Saturday, September 10, 2016

The Fight Box

Have you heard of this?

 Gather a wooden box, a bottle of wine, and two glasses. Write love notes to each other explaining your feelings as you prepare to start your new life together as husband and wife. Seal your letters without letting the other read them.

During the marriage ceremony, put the letters, wine/glasses, in the box and then take turns sealing it shut with nails. Agree to keep the box sealed for 10, 15, 20 years or when you hit a “rough spot.”

I saw this on Facebook and there were pictures of the bride and groom doing this to go along with it. Of Course this had copious amounts of replies and comments of what a great idea it was and how it was romantic and on and on.

For me though, it rubbed me the wrong way to be honest with you. I think it just shows how today’s thinking and teachings about marriage are not where it needs to be. It is almost as if people are saying that either 1- you need to be reminded why you are married in the first place or 2- a “rough spot” is inevitable and it is likely your marriage will not survive it.

This is absolutely ludicrous to me. First of all, I don’t need reminding of the purpose I married my wife. Every day I wake up next to her I am reminded of how much I enjoy sharing my life with the person I chose to marry. I am comforted by the fact that no matter how I feel or think, I am loved unconditionally. Being married was one of the single most deliberate and purposeful endeavor I have made. I knew that I needed to be married and would find my love of my life. I don’t need some silly box for a “recharge” or reboot.

As for the “rough spots” in our marriage: There are no rough spots in marriage. Is it inevitable the every couple will question their marriage? I suppose this is the way a lot (majority?) of the public feel. I don’t know. This, however, is not true for me. I have never once ever had the slightest thought remotely centered on why I was married and if I even wanted to be married. To me it is stupid and unconscionable. Even the thought of being without her is like thinking of severing off a hand and living without it. You realize. .. this is after 16 years of marriage too.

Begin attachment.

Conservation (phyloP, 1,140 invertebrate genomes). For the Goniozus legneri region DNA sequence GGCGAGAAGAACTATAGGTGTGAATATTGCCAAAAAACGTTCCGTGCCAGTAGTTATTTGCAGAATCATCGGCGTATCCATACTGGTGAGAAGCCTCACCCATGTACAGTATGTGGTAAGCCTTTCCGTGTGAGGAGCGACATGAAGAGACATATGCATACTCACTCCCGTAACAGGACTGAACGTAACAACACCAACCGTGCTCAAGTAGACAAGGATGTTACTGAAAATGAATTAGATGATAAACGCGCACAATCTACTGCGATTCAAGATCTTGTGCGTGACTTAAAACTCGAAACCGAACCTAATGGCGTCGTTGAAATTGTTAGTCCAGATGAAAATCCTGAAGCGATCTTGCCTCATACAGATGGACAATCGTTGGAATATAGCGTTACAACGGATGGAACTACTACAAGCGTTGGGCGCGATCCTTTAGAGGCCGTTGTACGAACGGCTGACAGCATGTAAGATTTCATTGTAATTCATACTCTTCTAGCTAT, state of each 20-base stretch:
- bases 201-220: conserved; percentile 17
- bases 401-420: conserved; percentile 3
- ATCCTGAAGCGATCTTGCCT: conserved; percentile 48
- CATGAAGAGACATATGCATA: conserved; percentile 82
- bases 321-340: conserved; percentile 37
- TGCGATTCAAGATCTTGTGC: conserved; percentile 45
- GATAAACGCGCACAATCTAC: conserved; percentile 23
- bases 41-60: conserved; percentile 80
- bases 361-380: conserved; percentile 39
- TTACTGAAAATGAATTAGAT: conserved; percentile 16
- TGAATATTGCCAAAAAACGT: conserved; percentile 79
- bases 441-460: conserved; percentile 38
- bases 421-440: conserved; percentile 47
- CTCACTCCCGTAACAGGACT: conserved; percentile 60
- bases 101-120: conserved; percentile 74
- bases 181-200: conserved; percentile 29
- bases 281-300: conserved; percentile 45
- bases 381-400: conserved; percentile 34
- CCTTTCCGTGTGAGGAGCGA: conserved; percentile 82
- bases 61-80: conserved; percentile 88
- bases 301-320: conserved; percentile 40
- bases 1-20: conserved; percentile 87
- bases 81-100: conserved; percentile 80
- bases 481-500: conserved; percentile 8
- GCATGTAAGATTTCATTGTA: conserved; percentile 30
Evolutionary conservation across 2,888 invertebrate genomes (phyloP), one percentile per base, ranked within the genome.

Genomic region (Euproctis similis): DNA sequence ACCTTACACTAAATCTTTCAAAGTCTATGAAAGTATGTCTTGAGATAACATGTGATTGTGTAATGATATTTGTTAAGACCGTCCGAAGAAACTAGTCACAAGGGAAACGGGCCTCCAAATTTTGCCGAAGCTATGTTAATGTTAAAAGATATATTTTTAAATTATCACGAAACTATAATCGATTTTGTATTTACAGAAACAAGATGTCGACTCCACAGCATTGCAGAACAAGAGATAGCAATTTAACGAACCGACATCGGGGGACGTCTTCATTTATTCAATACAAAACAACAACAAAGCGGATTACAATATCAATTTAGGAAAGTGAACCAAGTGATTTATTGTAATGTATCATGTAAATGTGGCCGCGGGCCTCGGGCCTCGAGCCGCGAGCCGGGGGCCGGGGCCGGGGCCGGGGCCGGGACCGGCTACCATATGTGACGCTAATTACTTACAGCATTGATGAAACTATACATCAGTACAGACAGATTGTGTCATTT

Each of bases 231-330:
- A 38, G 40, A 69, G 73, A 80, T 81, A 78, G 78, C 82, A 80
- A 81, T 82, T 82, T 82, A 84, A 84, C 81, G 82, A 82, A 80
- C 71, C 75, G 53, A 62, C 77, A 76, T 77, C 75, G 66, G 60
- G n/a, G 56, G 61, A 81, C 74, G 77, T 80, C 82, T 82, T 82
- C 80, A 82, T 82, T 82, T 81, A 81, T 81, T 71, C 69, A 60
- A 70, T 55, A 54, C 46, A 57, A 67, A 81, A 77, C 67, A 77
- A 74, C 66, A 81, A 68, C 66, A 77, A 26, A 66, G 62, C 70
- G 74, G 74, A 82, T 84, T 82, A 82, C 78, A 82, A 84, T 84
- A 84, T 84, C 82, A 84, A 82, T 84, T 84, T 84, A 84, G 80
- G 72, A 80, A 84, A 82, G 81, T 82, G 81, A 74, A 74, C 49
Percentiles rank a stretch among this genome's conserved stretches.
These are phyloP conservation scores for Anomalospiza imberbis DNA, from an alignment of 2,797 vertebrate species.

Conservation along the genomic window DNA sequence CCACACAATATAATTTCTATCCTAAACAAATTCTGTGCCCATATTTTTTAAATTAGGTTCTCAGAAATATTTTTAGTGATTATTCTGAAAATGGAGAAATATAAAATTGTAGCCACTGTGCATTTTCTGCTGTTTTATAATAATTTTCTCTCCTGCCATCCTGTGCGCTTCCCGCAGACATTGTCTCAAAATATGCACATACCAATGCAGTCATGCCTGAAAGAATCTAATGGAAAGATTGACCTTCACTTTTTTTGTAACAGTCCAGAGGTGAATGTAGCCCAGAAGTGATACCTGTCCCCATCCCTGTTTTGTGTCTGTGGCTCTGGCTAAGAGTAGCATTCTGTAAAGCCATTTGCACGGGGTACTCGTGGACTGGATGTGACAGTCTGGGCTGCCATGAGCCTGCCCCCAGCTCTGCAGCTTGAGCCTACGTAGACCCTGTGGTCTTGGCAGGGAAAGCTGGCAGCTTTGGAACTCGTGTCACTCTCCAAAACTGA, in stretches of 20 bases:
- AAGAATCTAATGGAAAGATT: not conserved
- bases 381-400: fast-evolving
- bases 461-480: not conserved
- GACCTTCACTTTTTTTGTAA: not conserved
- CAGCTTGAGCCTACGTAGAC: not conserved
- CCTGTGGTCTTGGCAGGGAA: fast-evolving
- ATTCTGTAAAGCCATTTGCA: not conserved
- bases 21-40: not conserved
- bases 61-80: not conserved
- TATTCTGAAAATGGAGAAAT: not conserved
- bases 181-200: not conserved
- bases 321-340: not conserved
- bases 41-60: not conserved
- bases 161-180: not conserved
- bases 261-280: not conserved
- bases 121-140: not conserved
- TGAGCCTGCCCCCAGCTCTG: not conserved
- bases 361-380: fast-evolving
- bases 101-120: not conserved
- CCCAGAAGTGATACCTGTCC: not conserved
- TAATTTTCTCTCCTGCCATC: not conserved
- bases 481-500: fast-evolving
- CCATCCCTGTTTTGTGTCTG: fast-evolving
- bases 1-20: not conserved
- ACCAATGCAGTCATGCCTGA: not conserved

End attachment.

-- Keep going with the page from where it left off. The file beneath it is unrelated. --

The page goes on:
To me, rough spots are more about life’s challenges. Being married is what gets you through those rough spots instead of questioning your marriage. It is the fear of the outcome that stresses the marriage. It is sad to think that a bad deal in life, which we all have, would make someone want to throw in the towel on their marriage instead of having their marriage actually carry them through it. Hell, that is one part of my marriage I depend on! Trust me; I have had stretches of my life where I probably would have been broken if it were not for my wife. It is hard to imagine but it is absolutely true.

Fighting too is what I don’t understand. Fighting is just an exercise in hurting your wife’s feelings. Really, what is fighting between two people who love each other? It is the venting of hurt feelings. In the process, feelings only get hurt more because our primal selves can be vindictive and vengeful. (wow, that was an intensely deep sentence, huh?) Talking it over and listening is more of a solution if you ask me. If it is something other than that, then maybe some reevaluation needs to be in order. I don’t think love notes in a box can fix it.

I understand the whole Fight Box thing, really, but on the other hand, there needs to be a better intent in getting married in the first place. In needs o be more purposeful and deliberate. Preparing for the “inevitable” is on the front end more so than some box that is waiting to be opened. I just don’t like the tone this puts on the wedding from the beginning.

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